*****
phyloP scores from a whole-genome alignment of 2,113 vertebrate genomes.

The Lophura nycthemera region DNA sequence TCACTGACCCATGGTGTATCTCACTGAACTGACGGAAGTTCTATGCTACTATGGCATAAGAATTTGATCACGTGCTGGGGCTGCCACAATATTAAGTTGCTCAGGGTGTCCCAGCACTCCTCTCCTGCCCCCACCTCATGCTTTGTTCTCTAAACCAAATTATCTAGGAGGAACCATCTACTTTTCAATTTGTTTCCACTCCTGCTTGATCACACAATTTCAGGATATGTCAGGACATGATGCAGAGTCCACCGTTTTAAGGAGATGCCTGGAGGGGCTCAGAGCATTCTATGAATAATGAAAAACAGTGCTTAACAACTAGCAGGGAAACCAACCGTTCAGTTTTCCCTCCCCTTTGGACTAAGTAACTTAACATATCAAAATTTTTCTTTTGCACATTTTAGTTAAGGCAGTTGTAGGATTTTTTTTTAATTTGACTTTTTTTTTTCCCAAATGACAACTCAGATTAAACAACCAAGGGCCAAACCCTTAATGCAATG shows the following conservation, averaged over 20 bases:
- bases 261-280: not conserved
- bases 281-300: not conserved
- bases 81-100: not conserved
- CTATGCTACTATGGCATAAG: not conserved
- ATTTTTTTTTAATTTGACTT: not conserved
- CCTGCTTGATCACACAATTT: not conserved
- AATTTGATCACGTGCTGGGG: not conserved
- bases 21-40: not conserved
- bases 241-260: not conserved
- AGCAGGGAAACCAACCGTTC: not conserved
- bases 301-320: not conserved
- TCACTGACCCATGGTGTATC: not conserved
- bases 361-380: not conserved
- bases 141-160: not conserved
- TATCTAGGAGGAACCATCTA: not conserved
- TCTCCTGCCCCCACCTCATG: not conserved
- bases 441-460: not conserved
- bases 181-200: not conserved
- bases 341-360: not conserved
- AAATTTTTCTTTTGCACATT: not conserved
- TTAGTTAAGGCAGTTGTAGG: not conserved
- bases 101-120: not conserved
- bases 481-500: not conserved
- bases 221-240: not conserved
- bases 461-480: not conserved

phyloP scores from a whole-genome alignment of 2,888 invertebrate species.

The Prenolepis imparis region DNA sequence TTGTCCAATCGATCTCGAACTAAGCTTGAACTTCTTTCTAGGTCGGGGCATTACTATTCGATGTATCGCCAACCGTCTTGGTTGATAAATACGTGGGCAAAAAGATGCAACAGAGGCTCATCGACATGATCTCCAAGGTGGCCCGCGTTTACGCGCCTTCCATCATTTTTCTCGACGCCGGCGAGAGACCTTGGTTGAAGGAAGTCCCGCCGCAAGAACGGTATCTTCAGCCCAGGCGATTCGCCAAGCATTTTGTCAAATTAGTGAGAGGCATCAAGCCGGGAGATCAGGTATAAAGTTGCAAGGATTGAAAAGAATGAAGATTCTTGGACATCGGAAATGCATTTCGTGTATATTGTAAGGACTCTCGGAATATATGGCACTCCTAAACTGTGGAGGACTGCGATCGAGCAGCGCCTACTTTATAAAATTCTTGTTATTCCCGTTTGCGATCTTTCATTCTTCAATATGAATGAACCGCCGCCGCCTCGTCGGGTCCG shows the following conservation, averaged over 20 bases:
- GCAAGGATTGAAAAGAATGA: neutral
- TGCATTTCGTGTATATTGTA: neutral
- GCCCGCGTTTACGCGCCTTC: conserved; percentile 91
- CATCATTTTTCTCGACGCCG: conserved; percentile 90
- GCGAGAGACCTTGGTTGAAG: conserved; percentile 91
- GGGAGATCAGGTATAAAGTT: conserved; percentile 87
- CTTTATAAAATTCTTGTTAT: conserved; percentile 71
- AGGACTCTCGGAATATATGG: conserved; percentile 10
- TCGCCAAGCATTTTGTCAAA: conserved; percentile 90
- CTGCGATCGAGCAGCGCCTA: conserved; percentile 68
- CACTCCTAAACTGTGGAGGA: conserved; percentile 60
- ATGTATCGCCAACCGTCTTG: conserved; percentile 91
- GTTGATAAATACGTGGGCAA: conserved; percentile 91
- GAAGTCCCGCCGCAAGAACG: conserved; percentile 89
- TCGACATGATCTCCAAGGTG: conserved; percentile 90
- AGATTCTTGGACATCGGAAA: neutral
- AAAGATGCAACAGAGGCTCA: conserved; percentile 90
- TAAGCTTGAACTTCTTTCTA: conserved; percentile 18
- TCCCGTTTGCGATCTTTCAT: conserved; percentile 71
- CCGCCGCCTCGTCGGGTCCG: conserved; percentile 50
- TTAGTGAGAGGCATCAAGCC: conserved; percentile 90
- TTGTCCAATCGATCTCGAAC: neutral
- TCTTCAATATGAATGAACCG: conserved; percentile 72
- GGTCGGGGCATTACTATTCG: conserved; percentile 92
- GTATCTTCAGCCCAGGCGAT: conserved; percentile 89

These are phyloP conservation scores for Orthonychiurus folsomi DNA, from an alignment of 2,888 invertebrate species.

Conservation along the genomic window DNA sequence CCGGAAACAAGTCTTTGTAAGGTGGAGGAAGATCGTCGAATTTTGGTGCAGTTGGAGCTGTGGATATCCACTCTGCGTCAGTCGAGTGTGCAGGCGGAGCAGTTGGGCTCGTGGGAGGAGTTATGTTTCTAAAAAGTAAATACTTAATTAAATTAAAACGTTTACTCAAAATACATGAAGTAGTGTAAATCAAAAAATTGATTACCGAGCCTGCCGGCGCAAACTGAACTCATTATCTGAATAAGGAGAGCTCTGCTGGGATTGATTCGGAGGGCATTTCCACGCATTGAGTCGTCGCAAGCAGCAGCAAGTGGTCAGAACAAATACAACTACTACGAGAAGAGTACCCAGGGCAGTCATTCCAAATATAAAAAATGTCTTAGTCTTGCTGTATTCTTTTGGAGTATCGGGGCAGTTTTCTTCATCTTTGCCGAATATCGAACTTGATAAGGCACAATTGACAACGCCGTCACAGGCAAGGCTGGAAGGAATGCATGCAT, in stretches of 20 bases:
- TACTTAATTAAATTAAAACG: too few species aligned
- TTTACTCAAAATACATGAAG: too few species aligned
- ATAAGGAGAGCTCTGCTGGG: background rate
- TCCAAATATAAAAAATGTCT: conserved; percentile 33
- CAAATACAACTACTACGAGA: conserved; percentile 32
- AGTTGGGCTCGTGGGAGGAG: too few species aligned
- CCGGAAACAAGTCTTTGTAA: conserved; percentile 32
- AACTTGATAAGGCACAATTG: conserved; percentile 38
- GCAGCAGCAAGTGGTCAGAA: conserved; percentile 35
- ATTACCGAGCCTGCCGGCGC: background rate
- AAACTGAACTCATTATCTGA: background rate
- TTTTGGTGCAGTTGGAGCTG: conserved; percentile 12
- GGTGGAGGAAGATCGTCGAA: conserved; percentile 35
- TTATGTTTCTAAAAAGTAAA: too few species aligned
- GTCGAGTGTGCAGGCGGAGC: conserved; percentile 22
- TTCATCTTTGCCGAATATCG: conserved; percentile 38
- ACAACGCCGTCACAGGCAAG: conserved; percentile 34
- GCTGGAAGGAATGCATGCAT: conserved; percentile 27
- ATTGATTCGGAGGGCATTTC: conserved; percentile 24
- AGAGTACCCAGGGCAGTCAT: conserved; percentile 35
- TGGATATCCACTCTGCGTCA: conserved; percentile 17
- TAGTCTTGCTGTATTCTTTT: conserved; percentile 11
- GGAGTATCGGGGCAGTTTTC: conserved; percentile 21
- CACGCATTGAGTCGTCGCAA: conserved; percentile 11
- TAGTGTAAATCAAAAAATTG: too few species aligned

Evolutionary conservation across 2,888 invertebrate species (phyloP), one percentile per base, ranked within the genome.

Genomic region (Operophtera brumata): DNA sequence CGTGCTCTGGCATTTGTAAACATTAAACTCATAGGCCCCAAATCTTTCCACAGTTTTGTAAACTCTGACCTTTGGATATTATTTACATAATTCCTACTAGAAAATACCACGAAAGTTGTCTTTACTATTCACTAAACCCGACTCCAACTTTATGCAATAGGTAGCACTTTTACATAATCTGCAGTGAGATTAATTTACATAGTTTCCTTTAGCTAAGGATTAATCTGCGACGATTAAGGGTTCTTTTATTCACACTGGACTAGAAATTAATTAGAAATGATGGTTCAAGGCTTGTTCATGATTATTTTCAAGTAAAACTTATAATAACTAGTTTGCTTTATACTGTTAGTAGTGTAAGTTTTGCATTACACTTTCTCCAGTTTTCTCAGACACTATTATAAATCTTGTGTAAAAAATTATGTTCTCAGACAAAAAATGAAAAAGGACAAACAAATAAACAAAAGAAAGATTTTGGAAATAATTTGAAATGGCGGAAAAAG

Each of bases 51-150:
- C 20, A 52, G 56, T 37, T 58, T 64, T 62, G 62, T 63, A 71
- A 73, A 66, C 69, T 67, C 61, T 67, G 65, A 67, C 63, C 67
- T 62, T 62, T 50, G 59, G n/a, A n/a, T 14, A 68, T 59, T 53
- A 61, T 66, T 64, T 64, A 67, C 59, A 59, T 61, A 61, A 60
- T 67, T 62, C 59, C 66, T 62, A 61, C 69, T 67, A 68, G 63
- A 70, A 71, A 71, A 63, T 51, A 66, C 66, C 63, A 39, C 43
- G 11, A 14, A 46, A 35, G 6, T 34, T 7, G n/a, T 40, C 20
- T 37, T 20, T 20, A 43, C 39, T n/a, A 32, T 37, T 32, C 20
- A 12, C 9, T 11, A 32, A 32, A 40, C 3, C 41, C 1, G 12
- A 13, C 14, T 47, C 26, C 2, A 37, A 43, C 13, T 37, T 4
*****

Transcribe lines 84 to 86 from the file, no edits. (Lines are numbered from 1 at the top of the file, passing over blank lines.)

Each of bases 51-150:
- C 20, A 52, G 56, T 37, T 58, T 64, T 62, G 62, T 63, A 71
- A 73, A 66, C 69, T 67, C 61, T 67, G 65, A 67, C 63, C 67